Bridging the gap between artistry and scientific progress, the late Bob Moog left behind a legacy of experimental craftsmanship grounded in principles of novelty and innovation.
As a musical pioneer, his ability to harness the power of electricity for the purpose of creating sound revolutionized the music industry – one of many achievements immortalized in the Moogseum located in the heart of downtown Asheville.
Regardless of your musical tastes, you’ve likely heard the ethereal drones of a synthesizer – an instrument that seems to span as many genres as it does decades. But have you ever played one? Thanks to the Moogseum, people will be given the chance to combine their musical curiosity with a remarkable learning experience that takes them deep into the rich history of Moog and his inventions.
Following his passing in 2005, the Bob Moog Foundation was established in an effort to preserve the legacy of the world-renowned inventor.
Within one year, the nonprofit had already started brainstorming what would become the Moogseum just over a decade later. With the help of Moog’s daughter, Michelle Moog-Koussa, the foundation was given the opportunity to rent a space where they could display the life and times of Moog in the form of an interactive exhibition.
On May 23, Moog’s 85th birthday, they opened their doors to the public.
“The people who come through are really thrilled with the experience,” said Moog-Koussa, who is the director of the Moog Foundation. “They love the interactivity and people get very excited when they’re able to play [the instruments] and understand them for the first time. It has been really well received and we are very grateful that.”
While the Moogseum is housed in a small space, don’t let the size fool you. The exhibit begins with a timeline of Moog’s life and career, laid out on a series of touchscreen kiosks that trace his story all the way back to his humble beginnings in 1934.
“We really did that to kind of orient people to not only his accomplishments, but also his challenges of which there are many,” Moog-Koussa explained. “The layout is very intentional and is meant to be a path through Bob’s life and work.”
Following the initial introduction, visitors are encouraged to make their way around the exhibit, which offers them a chance to engage with a number of hands-on educational pieces. For example, a large dome placed toward the back of the room acts an an interactive medium designed to teach the user the means by which electricity is transformed into sound as it migrates through a circuit board.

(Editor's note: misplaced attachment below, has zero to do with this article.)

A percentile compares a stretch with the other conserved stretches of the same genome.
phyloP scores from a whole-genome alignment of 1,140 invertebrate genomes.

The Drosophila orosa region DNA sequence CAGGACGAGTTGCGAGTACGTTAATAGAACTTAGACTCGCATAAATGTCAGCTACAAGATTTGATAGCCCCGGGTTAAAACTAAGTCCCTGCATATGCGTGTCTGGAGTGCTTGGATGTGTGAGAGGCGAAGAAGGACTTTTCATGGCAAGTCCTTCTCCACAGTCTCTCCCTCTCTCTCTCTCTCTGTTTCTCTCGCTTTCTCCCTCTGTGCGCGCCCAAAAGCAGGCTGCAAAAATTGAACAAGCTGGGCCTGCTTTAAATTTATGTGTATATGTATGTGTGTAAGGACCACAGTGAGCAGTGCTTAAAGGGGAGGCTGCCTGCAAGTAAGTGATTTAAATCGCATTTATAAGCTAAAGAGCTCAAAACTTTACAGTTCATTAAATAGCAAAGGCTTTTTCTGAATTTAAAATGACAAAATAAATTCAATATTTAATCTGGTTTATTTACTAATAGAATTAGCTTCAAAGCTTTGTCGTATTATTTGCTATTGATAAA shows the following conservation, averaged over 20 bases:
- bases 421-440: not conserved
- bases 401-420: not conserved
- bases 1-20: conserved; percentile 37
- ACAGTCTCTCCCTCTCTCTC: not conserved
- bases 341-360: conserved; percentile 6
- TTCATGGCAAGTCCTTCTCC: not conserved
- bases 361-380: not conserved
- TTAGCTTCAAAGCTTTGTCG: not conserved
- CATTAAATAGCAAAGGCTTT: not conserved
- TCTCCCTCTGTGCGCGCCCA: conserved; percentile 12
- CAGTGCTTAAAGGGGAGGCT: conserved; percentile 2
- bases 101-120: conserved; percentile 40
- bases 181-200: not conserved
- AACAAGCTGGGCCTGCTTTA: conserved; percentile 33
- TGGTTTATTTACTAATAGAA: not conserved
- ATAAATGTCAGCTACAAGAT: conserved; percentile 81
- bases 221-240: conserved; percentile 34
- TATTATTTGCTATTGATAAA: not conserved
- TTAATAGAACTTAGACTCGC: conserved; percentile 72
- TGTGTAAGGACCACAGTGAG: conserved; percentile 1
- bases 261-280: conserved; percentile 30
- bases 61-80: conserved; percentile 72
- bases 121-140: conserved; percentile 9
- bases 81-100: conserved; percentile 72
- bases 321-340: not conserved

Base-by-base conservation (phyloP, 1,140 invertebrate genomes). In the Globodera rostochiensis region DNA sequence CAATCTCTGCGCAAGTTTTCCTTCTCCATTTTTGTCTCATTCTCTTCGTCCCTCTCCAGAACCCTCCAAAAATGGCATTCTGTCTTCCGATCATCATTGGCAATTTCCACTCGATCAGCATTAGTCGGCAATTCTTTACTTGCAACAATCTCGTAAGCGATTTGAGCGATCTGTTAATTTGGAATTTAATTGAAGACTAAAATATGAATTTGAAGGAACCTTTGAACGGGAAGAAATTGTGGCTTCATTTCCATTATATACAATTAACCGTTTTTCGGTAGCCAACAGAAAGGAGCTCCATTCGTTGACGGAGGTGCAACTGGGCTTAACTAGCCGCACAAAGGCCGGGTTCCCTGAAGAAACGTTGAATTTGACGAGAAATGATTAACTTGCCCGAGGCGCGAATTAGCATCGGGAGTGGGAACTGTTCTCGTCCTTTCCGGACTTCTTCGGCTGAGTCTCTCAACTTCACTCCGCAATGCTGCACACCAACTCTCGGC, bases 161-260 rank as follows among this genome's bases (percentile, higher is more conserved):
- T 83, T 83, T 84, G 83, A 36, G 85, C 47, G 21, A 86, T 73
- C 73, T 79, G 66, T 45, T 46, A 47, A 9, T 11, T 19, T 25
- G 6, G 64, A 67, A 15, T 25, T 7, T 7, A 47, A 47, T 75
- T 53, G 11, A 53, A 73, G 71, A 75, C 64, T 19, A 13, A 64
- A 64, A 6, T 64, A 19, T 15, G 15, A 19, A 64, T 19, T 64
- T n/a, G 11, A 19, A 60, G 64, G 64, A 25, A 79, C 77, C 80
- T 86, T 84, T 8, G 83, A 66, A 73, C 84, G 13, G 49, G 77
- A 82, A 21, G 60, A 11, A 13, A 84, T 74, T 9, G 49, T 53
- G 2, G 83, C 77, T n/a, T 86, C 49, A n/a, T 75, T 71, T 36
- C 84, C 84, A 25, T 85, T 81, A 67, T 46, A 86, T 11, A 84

Users can then apply their newfound knowledge to the synthesizers on display. The theremin, a unique instrument played without physical contact, is also available for those interested in testing the bounds of expression through music and electricity.
Due to limited space and a variety of instruments in the foundation’s archive, however, the Moogseum will likely swap some items out over time. Other items such as the Moog Synthesizer prototype, are on loan and will eventually return to their respective lenders.
On the other hand, pieces like Moog’s workbench and photographs taken from his move to the Asheville area offer an indispensable snapshot of the inventor’s environment and are likely to remain on display. Among these photographs is a series depicting the family’s move from Buffalo to Leicester, where the Moogs bought approximately 100 acres of land to start their new life.
“There are photos of that house being constructed and pictures of the 100-year-old log cabin where we lived while it was being built,” Moog-Koussa recalled. “I would say that those are probably the happiest memories for me that are highlighted in the Moogseum.”
Aside from personal significance, photographs like these do more than tell Moog’s story. They also serve as a sort of storybook that outlines his ties to Asheville, the town he came to know and love. Today, it makes sense that the initiative dedicated to his life’s work would claim residence in a building downtown.
“The Asheville community is a wonderful combination of creativity and innovation and contains the open spirit that Bob loved when he came to Asheville,” said Moog-Koussa. “ It’s the right community to embrace our project.”
Those interested in visiting are welcome to stop by any day of the week between 11 a.m. — 5 p.m. with the exception of Sunday and Tuesday. The Moogseum is located on 56 Broadway Street in Asheville. The Bob Moog Foundation is an independent 501 © (3) non-profit organization. It is not associated with Moog Music, Inc. The Moogseum is located on 56 Broadway Street in Asheville.